I have for several years been slowly building a library of picture books in Japanese, and it is remarkable how many times I need to read a book for it to feel reasonably fluent to read it to myself. And reading it to my kids reasonably well requires still more practice. One of the results of this is that investing in a picture book - even very simple board books - gives a great return on the investment: the books last as vehicles of active learning far longer than I expected them to when I started building our L2 library. There is a surprisingly large amount of language used in simple picture books and toddler songs about colors and numbers! These things build our base in the same way that they build our munchkins' base in their native language.
 

Sometimes, you luck out, and you find a classic that has been translated. The Very Hungry Caterpillar has been translated into a host of languages. Not only did we find the book, but we later found that someone had set it to music, which is extra exciting: we then had the correct pronunciation of every word in the book, which was immensely helpful.


Figuring out search terms and specific titles can be challenging, but if you can find them, poems in your L2, something along the lines of Mother Goose, would be a great asset. Each language plays just a little bit differently, and the poetry that they teach their children is an introductory course in that play. They also form a body of common knowledge that most speakers of the language share, so if you can break into that, then you are adding depth to your L2 experience.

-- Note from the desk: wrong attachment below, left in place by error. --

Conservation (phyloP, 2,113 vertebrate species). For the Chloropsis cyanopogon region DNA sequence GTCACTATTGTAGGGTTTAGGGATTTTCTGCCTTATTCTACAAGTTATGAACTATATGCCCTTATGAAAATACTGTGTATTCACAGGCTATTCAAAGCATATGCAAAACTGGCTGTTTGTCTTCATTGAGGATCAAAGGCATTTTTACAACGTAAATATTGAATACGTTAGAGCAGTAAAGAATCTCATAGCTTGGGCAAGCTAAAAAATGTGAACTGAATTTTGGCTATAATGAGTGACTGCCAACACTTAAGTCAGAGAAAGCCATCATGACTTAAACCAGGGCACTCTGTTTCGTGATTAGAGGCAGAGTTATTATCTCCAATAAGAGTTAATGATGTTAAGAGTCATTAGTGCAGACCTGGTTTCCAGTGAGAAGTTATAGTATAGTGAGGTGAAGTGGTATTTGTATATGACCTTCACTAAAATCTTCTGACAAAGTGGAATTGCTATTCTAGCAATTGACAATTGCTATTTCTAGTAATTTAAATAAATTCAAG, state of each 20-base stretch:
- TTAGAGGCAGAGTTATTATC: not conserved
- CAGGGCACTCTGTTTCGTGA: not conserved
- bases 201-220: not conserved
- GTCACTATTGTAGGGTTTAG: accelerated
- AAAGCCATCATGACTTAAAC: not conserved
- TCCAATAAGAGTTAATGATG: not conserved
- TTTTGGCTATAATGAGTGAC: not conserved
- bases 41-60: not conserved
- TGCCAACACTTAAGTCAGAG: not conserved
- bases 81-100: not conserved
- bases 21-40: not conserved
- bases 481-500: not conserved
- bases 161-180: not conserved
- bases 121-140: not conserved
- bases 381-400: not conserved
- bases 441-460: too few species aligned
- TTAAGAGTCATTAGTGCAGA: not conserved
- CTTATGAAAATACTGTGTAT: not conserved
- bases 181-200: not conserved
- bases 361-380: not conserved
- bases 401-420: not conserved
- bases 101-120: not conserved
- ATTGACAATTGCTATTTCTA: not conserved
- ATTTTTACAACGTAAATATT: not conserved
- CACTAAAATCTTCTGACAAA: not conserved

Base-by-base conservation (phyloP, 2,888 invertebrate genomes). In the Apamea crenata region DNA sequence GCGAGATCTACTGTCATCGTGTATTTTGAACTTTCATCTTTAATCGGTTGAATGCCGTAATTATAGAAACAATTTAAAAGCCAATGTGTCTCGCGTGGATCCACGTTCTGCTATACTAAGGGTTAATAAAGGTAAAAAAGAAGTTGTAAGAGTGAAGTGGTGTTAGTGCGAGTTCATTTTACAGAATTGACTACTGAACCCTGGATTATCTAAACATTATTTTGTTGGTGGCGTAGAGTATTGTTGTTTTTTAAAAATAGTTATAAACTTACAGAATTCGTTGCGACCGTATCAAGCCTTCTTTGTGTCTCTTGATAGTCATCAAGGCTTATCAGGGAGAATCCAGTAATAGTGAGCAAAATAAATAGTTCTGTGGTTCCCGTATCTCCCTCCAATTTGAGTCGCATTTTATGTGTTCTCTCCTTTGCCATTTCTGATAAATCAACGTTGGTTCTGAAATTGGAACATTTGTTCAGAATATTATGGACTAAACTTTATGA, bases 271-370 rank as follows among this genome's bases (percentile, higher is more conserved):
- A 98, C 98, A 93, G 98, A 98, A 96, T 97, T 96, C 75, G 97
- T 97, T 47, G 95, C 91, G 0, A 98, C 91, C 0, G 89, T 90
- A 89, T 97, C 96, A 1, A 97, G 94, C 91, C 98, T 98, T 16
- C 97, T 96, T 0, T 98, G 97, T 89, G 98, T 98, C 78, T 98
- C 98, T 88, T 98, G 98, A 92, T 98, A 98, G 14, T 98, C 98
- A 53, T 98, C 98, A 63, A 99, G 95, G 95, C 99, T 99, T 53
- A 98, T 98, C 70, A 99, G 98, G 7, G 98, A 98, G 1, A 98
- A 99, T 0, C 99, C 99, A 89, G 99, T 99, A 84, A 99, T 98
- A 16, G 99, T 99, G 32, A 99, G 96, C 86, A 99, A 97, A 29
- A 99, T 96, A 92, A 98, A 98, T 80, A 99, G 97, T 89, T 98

One place that I always recommend turning to for L2 text as soon as possible is to scripture. The Church has the Bible and other scripture (as well as other materials) in a host of languages. For some of them, there is audio available in the regular Gospel Library app. You can also get Bible text and audio through Faith Comes By Hearing, which has the Bible in more languages than I had realized existed! There is something special about scripture (obviously), and even if you stumble along a single verse or a single sentence at a time at first, it is well worth the effort of making the attempt: I find that it brings the Holy Spirit into the whole effort, and boosts the whole project in a way that nothing else ever can come close to.



All this week, I'm going to be posting about books. Stop by again to read about:



The 5 Days of Books series is part of the Homeschool Review Crew Annual Blog Hop: 5 Days of Homeschooling. Click this graphic to see what other Crew members are writing about.

5 Days of Homeschool Annual Blog Hop - 2017








18 April 2017

5 Days of Books: Supporting New Readers



In order to learn to read, new readers must internalize a number of skills. They have to recognize that letters represent sounds, and master about 44 sounds which are represented by a mix of individual letters and letter groups. As they learn to recognize which letters make the various sounds, they need to have enough practice to gain fluency with those words - research into how kids learn to read tells us that most kids need between 4 and 14 instances of seeing a new word before recognizing it becomes automatic. Give then number of words that kids need to learn to be able to read well, it is clear that they are going to need a lot of practice. Teaching kids systematic phonics helps them to progress through the various letters and letter combinations in an easier-to-harder order, and it also assists the teacher in knowing what kinds of words they know, so that we can find them books that are suited to their reading level. We want to consistently provide good books that are not too hard, not too easy, but just right.